On our final night the wind rose to a fierce gale. The people next to us were away all evening and while gone their tent was wrenched off its pegs and blown over the short cliff. Another camper retrieved it from the small rocky beach and the telescope man from Ontario helped put it back up. When the people got back they took it down and slept in their car! We hardly slept that night, our own tent was regularly flattened under the high wind but having flexible poles it regained its shape. Luckily the pegs held firm.

On the night of my fiftieth birthday we stayed in a Motel which I had pre-booked. That evening we found the only restaurant for miles around and ate there. Our portions were huge and I ate quite a lot of Michelle's too! The restaurant had previously been a General Store and the owners had collected a lot of fishing and domestic memorabilia to decorate the walls and ceiling. There was of course the ubiquitous set of moose antlers!

All good things come to an end and we drove home after a week still wanting more. Next year perhaps a long ferry ride to Newfoundland...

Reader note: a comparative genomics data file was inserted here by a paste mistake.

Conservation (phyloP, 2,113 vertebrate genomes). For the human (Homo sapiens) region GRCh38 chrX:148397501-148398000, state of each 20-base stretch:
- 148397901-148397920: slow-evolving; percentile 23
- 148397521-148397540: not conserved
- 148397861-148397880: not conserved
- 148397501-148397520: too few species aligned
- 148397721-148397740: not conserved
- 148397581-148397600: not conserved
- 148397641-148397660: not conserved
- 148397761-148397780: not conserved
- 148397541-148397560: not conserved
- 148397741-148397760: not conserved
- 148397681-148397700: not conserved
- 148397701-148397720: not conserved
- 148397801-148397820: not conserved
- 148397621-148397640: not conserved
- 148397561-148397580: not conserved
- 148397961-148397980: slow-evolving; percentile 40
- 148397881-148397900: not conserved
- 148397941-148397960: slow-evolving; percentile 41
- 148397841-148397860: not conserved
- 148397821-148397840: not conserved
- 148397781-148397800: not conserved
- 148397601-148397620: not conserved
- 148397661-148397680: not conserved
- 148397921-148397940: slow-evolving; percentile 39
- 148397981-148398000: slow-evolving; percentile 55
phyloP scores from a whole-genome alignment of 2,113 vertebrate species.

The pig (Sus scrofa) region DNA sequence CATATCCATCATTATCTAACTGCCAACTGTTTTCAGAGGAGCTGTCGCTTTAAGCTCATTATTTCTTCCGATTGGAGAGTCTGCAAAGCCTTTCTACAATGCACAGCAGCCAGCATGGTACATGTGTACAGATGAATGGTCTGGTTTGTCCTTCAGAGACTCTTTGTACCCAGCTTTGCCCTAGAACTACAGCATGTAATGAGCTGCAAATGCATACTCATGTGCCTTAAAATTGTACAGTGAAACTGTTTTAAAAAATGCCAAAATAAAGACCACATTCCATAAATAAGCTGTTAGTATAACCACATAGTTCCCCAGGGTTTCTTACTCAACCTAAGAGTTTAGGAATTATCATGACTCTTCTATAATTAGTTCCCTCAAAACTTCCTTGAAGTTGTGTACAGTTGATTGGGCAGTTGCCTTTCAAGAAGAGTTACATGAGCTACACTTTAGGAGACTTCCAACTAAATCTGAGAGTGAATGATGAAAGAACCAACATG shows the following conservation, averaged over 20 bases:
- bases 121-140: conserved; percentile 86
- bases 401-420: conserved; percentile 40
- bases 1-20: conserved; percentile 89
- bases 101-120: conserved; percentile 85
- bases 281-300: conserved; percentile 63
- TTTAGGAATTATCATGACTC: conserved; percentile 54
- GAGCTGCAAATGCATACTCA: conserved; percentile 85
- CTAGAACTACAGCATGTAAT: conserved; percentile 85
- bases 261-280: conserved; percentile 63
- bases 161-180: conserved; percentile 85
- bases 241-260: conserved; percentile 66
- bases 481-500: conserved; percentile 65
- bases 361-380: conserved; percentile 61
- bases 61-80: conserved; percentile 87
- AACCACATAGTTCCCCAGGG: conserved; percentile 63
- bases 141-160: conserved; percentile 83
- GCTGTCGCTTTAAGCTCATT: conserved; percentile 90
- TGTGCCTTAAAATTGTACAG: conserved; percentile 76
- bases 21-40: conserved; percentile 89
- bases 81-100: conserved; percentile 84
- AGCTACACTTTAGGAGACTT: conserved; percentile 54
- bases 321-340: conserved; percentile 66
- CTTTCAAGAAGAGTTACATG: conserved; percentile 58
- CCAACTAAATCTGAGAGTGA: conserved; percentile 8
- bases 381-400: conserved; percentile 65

25 September 2007

tagged by fathorse

Thanks fathorse, btw I found your own answers fascinating and illuminating. Hilarious how we "B"s tread similar paths. Luckily you caught me with a slot in my busy schedule so here goes.

4 jobs I've held:

  1. My first job was stacking shelves at Sainsburys Supermarket. I started while still at school, working Saturdays and holidays. It was there I met Debbie as we stamped prices on tins of sardines! I was sixteen and hadn’t a clue about anything. However it paid for rivers of booze. My head was in academia and selling food was the last thing that interested me.
  2. After school I passed entrance exams to Oxford University but was rejected after three days of interviewing (in French would you believe). So I drifted into Banking and spent thirty years mostly hating it.